Vegas Reflections – Consona Connect 2008


Viva Las Vegas

SQL Administration

Don Rudo was once again on his game and enthusiastically talking about raid arrays, transaction logs, and BACKUPS BACKUPS BACKUPS!!! I had to pop in and out of his sessions to attend the others, but what I saw was very informative. There were a couple of interesting things I’d like to point out. Don himself mentioned the importance of having a test server. Also, while he did admit that Made2Manage’s use of the SA login wasn’t required, the vast majority of customers use it.

VBA and FastForms

Susan Edwards, Customizations Team Leader for Made2Manage, gave an excellent presentation on VBA and FastForms. One of the reasons I enjoyed it so much is that she fully admitted the limitations in doing this work and how it is far from an exact science. She also provided useful code that customers can edit to perform any number of different customizations. I took full advantage of her time and asked many questions about issues I’ve had creating customizations. The regular educators, do not write code for a living so they are much less likely to have an answer for any questions beyond the most basic level. For this reason, I urge Consona to use her or another consultant to teach classes at the next User Conference. For that matter, I’d like to see them offer advanced VBA/FF classes periodically which should be taught by consultants as well.

Shop Floor Data Collection and Manager

I attended the Shop Floor Data Collection Product Overview Session, however the Shop Floor Data Collection Roundtable never occurred. Instead a session was held by a John Long from W.S. Darley and Co., a Made2Manage customer, who showed us how he modifies report layouts to make them work for various business procedures. It was certainly interesting, but didn’t really apply to me.

For those who are using Shop Floor Data Collection, there are improvements coming with version 6.0. The product will run as a service rather than a program you need to open, an improved user interface, and several new tracking options and fields.

Product Roadmap for M2M and the .NET Future

This session was led by Frank O’Nell, Made2Manage Product Manager. He was clearly enthusiastic about 6.0 and seems very proud of the direction M2M is taking. Made2Manage has off-shored its development to India and he felt the product was better for it. He indicated that the Feature Teams have had a positive impact on the product as well.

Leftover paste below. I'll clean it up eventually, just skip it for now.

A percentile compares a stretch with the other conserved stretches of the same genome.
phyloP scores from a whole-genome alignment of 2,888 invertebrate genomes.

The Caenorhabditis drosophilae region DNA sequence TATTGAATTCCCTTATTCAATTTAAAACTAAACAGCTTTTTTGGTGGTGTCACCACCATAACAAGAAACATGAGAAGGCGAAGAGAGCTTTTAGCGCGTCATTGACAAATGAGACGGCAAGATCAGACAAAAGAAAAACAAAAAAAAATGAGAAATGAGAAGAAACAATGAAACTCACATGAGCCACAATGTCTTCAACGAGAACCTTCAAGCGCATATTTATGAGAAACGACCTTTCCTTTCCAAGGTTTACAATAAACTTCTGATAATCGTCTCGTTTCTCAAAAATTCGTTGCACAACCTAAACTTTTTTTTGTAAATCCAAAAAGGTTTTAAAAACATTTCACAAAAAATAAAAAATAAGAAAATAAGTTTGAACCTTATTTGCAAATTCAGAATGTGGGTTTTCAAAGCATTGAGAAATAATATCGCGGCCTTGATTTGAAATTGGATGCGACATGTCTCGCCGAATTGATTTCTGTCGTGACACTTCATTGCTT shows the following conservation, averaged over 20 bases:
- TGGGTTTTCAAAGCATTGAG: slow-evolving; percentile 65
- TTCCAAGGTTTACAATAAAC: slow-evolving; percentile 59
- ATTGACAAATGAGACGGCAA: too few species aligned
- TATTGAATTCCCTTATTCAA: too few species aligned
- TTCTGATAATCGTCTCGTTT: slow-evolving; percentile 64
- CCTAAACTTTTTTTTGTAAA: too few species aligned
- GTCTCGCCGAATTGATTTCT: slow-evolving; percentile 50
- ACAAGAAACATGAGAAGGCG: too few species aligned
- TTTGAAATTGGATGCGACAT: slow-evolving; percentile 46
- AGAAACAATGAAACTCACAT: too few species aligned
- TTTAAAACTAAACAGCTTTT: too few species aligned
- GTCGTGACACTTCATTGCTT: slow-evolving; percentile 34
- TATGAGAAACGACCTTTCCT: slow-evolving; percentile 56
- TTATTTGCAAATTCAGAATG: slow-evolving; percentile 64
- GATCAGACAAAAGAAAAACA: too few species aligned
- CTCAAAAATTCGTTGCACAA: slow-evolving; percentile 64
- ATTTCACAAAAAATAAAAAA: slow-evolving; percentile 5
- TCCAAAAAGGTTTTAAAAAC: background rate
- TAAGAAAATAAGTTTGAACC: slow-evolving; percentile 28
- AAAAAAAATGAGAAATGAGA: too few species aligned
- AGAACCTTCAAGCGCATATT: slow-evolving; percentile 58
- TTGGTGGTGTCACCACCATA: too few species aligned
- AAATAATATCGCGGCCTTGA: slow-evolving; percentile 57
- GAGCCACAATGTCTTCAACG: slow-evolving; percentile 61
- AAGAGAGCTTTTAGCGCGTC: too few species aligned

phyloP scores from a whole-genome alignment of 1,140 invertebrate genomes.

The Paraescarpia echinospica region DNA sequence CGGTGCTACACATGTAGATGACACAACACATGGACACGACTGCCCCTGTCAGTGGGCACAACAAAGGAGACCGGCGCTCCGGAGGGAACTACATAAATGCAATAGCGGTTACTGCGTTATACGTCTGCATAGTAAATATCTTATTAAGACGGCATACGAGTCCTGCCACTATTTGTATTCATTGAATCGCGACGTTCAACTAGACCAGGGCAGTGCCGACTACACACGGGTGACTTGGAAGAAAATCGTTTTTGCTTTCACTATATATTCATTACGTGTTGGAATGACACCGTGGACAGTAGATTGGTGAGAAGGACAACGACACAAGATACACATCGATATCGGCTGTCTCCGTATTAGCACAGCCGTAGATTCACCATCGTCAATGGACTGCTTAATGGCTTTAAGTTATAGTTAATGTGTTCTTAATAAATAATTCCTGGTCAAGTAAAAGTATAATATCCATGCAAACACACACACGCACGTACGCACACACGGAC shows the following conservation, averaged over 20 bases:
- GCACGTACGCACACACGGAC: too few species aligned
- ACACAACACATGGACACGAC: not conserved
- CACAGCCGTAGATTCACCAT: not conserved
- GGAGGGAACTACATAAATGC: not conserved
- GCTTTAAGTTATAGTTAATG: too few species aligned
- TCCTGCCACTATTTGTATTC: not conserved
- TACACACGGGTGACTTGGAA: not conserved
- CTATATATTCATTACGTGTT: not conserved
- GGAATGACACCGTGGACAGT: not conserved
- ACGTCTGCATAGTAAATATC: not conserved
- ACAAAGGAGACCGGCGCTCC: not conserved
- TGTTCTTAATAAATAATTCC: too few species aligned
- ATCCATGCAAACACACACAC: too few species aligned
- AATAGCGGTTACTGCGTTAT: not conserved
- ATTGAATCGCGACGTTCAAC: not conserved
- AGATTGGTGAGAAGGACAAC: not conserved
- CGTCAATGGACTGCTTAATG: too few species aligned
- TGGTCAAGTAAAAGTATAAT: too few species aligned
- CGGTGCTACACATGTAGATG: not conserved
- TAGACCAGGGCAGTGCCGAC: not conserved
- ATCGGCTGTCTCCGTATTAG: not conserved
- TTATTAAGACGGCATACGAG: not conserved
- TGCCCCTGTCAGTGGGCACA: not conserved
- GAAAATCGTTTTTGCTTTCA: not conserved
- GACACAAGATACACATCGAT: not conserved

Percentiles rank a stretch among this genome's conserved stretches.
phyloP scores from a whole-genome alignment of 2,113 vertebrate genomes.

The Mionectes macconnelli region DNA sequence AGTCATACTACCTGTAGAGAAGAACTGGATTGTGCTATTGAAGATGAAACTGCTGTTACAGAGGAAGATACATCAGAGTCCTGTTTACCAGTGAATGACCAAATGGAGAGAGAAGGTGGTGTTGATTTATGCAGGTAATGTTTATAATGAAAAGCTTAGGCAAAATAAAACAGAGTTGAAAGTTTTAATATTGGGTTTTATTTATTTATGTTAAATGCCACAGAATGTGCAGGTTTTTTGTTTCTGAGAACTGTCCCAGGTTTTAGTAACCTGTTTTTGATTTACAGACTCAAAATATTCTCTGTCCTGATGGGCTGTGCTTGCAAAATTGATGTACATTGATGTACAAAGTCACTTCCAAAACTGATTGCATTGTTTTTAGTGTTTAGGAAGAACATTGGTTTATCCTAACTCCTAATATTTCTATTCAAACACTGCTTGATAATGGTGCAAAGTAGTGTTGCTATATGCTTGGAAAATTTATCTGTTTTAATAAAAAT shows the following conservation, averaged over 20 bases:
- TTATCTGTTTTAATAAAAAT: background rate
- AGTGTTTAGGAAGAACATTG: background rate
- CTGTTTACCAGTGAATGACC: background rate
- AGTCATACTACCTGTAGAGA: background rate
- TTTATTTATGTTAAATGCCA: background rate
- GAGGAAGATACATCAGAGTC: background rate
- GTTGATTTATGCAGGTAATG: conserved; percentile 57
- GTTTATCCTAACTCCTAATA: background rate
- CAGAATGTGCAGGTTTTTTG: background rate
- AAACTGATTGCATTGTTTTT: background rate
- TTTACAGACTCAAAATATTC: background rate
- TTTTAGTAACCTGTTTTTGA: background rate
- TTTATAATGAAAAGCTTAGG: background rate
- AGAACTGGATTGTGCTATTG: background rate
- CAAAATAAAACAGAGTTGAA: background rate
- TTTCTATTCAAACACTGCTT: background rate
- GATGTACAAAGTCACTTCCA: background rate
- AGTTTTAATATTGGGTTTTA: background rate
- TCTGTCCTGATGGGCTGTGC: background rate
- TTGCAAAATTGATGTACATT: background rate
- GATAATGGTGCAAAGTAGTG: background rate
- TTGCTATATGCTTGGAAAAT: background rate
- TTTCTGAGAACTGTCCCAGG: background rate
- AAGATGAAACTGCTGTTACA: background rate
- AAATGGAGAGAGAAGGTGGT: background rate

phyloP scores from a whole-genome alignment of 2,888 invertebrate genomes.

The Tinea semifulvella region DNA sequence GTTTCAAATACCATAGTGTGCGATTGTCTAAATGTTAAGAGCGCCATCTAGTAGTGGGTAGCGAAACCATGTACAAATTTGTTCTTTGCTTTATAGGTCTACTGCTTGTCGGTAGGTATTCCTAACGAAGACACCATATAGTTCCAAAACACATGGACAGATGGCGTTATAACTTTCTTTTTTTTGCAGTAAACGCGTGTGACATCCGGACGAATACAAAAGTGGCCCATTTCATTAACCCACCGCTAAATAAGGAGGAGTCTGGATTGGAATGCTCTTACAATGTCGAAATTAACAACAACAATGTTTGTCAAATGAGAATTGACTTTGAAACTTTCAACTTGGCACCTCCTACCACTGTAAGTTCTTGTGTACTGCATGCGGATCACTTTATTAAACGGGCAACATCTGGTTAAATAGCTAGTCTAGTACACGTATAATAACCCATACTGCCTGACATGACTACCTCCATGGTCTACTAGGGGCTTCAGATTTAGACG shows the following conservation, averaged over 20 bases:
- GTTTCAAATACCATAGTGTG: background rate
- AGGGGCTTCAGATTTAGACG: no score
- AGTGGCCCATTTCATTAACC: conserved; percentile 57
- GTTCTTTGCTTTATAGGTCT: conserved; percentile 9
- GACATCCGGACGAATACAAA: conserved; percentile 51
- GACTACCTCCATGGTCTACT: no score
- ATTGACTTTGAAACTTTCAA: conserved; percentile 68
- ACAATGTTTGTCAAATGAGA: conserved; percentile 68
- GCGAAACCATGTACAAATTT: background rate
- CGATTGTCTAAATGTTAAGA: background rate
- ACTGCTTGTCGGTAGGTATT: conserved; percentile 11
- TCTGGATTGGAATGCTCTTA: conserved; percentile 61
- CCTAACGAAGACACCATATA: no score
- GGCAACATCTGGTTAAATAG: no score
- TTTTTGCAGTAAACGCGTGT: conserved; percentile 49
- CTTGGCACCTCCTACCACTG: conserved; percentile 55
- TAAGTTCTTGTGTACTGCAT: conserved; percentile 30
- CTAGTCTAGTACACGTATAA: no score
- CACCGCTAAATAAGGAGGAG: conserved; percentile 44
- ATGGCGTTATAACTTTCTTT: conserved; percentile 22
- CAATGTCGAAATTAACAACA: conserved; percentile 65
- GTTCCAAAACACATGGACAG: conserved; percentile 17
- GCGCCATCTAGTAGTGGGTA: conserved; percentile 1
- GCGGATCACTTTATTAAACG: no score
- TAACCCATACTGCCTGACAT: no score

There will be significant enhancements to Field Service, CRM, Shop Floor Data Collection and Manager, and others as well. Also, several of the screens have changed or been phased out.
Customer Inquiry (SYCSL) and Customer Screen (CUST) were specifically mentioned.

These changes will likely cause problems for your VBA/FastForms customizations. Of particular concern is Made2Manage’s addition of tabs to certain screens and their inconsistency of implementation. For example, they added an additional tab to the Sales Order (SO) screen and placed it to the left of the User Defined tab. User Defined is still page 4 (the path that the form is addressed at) and the extra tab to the left is named page 5. If you’ve created an additional tab already (and it’s named Page 5) what happens when you try to migrate? Even more of a concern is that on the CUST screen a tab is added, but the User Defined tab is being re-named to page 4 and the additional tab to the left will be page 3. There’s no excuse for the inconsistencies. Upon my first day back, I asked to be added to the beta testing group so I can evaluate these issues and plan accordingly. There’s no guarantee that my site will be accepted into the beta program.

Version 7.0 is supposed to be the .NET product that we’ve all been promised for several years. Mr. O’Nell explained that there were two ways to deal with the jump to .NET. Made2Manage could simply translate the current version (6.0) into the new technology platform or re-write it from scratch. Made2Manage elected the former path as they felt that re-writing the product would take too long and be cost prohibitive. He also indicated that Made2Manage wasn’t really going to translate the product, but rather they were going to write programs that would transform the code for them. Also, he claimed that all of the VFP reports written prior to 7.0 would continue to operate as normal as they had some kind of “trick” implemented. Trick was the word he used. Perhaps even more surprising, is their claim that you will be able run the old VFP M2M version along side the new .NET version on the same network because they will use the same SQL database. This would allow you to upgrade your computers one at a time, rather than all at once. The plan for 8.0 is that it would be .NET only and presumably they would stop improving all other versions.